Have you ever done a direct-to-consumer (DTC) genetic test, such as 23andMe or AncestryDNA? If so, you’re part of a community of tens of millions of people who’ve used these tests to try to understand more about their family, their health risks, or to track down biological relatives.
Now, a new study by US-based researchers has examined the experiences of people using DTC genetic testing for genetic genealogy – the field of using DNA to understand your family history and relationships – discovering that the identification of new genetic relatives through DNA testing is now commonplace.
This is how it usually works: you buy a DTC genetic test, provide a sample (usually saliva), and send it off to the company to have your DNA extracted and sequenced. Then they send you a report on your DNA profile, with varying levels of detail.
If you’re looking for relatives, the next step is to share your DNA data with a genetic relative-finder service. Many of these are run by the same companies that do the DTC testing.
The genetic relative-finder service compares your DNA to that of other users in its database to identify those who are likely to be related, and provides you with a way to contact each other.
“We’ve been paying attention to stories in the media about individuals who’ve made surprising family discoveries from these tests and relative-matching services,” says lead author Christi Guerrini of the Center for Medical Ethics and Health Policy at Baylor College of Medicine in Houston, Texas, US.
“We wanted to understand if these and other kinds of discoveries are common, how they’re experienced by those making the discoveries, and what people are doing as a result.”
The researchers surveyed over 23,000 users of DTC genetic testing and genetic genealogy services. They asked why people had engaged with the testing, whether they had found any previously unknown relatives, and the impact this discovery had on them.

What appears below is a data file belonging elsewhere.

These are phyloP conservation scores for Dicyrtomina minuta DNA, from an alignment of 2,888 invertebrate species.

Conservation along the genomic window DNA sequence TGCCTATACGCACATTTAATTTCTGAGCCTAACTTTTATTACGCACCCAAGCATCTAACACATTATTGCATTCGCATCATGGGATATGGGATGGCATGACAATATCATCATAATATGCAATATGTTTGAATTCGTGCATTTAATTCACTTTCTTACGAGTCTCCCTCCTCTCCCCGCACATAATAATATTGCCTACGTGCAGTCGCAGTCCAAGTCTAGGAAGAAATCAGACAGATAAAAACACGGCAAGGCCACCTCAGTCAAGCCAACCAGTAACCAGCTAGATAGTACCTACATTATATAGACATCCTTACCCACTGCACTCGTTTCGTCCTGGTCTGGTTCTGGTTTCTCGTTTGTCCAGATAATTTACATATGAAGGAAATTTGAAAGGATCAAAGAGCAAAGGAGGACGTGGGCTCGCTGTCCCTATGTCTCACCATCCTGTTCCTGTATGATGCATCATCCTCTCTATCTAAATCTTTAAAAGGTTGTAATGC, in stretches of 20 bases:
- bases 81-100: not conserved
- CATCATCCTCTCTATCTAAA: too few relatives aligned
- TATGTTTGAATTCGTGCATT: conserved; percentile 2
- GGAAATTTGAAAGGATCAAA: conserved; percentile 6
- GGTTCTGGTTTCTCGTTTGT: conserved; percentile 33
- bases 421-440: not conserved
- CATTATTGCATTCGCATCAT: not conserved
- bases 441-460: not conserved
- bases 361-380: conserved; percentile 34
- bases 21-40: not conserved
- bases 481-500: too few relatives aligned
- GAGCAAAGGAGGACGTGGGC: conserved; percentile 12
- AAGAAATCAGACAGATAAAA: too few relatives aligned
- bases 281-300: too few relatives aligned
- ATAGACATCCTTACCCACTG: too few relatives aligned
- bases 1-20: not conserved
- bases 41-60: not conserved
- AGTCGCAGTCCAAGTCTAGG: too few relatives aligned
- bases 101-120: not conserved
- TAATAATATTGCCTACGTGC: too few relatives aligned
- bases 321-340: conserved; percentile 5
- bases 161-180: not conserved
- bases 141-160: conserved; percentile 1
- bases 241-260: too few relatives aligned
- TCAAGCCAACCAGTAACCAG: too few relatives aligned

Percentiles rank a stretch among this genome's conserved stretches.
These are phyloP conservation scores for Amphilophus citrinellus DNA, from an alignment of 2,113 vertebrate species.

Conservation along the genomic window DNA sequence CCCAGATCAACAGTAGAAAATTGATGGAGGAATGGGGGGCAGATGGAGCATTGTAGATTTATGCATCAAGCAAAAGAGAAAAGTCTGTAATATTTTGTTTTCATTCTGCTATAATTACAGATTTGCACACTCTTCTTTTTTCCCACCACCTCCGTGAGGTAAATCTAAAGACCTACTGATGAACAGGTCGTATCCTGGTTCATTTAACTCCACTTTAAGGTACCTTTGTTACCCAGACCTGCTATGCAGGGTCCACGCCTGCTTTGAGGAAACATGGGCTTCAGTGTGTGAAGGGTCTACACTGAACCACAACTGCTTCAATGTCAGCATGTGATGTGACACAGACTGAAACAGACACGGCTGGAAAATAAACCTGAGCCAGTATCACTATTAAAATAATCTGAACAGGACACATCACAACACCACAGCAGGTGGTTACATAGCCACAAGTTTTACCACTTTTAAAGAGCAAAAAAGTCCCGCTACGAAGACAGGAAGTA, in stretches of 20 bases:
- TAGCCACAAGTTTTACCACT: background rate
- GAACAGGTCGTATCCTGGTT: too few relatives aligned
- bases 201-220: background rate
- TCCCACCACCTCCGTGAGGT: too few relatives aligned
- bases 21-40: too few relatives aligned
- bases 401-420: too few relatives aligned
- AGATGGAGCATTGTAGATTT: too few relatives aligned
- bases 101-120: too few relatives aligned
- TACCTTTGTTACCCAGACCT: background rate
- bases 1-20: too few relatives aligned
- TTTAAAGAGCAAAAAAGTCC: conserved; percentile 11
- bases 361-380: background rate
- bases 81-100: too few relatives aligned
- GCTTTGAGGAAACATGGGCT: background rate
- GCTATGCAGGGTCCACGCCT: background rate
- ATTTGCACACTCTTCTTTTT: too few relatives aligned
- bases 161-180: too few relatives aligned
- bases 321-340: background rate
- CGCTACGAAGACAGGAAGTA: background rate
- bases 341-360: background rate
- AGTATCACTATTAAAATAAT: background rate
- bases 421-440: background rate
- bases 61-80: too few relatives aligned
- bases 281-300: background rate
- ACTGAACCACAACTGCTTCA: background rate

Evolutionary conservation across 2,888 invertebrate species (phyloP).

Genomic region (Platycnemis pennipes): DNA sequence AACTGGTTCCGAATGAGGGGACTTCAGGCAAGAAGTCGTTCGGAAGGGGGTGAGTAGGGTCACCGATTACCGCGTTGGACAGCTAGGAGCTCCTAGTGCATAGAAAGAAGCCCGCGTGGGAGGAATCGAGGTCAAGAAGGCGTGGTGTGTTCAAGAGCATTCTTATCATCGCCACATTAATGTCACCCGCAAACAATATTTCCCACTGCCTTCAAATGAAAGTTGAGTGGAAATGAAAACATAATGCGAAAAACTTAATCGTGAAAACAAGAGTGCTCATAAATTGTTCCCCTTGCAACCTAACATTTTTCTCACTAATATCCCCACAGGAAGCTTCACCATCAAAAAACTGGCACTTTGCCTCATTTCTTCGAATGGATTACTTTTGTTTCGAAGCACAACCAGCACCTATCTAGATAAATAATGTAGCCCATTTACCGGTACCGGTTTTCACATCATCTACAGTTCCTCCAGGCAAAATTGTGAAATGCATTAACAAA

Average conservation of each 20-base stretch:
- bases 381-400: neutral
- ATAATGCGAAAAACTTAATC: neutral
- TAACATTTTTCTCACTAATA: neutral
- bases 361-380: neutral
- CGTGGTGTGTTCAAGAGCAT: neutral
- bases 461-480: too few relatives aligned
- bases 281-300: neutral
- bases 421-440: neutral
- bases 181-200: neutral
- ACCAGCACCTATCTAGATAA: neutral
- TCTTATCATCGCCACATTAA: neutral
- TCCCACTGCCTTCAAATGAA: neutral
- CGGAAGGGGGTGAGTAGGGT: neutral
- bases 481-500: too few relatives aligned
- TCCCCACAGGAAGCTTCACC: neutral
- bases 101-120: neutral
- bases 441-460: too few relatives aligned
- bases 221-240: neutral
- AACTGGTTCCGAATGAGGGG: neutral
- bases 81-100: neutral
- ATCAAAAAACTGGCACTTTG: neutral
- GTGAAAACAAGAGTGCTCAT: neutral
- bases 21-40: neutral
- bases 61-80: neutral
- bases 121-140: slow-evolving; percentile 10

“It seems that many – perhaps most – are just curious about their families and interested in building out their family trees, but it’s clear that quite a lot of participants are looking for someone or hoping to confirm something in particular,” says Guerrini.
“It might be that they’re adopted and looking for a biological parent, or that they’ve always felt out of place in their family and want to see if there’s something to that feeling.
“Or they might be looking for information about a branch of their family tree that’s unknown to them, or to confirm a family story that’s been passed down over the years.”
The majority of respondents (82%) did identify at least one genetic relative, and 61% said they learned something new about themselves or their relatives.
For most, the experience of participating in genetic genealogy was positive or neutral, and relatively few regretted taking part in the test.
However, a minority of respondents reported strongly negative outcomes. These were most common when people discovered that a parent was not their biological parent, and in people who were donor-conceived.
“When I first learned via a DNA test that my daddy was not my father, I had a nervous breakdown… After the initial trauma, I determined to learn all that I can about genetics and to help other people in a similar situation,” said one study participant quoted in the paper.
“In future research, we’d like to better understand those [negative] outcomes and what resources could be helpful in managing them,” says Guerrini.
Most respondents in the study self-identified as white and reported high levels of education and income, consistent with the profile of people more likely to engage in DTC genetic testing.
The research team hopes to continue investigating complex experiences of people who have used these services.
Matilda is a science writer at Cosmos. She holds a Bachelor of Arts and a Bachelor of Science (Honours) from the University of Adelaide.
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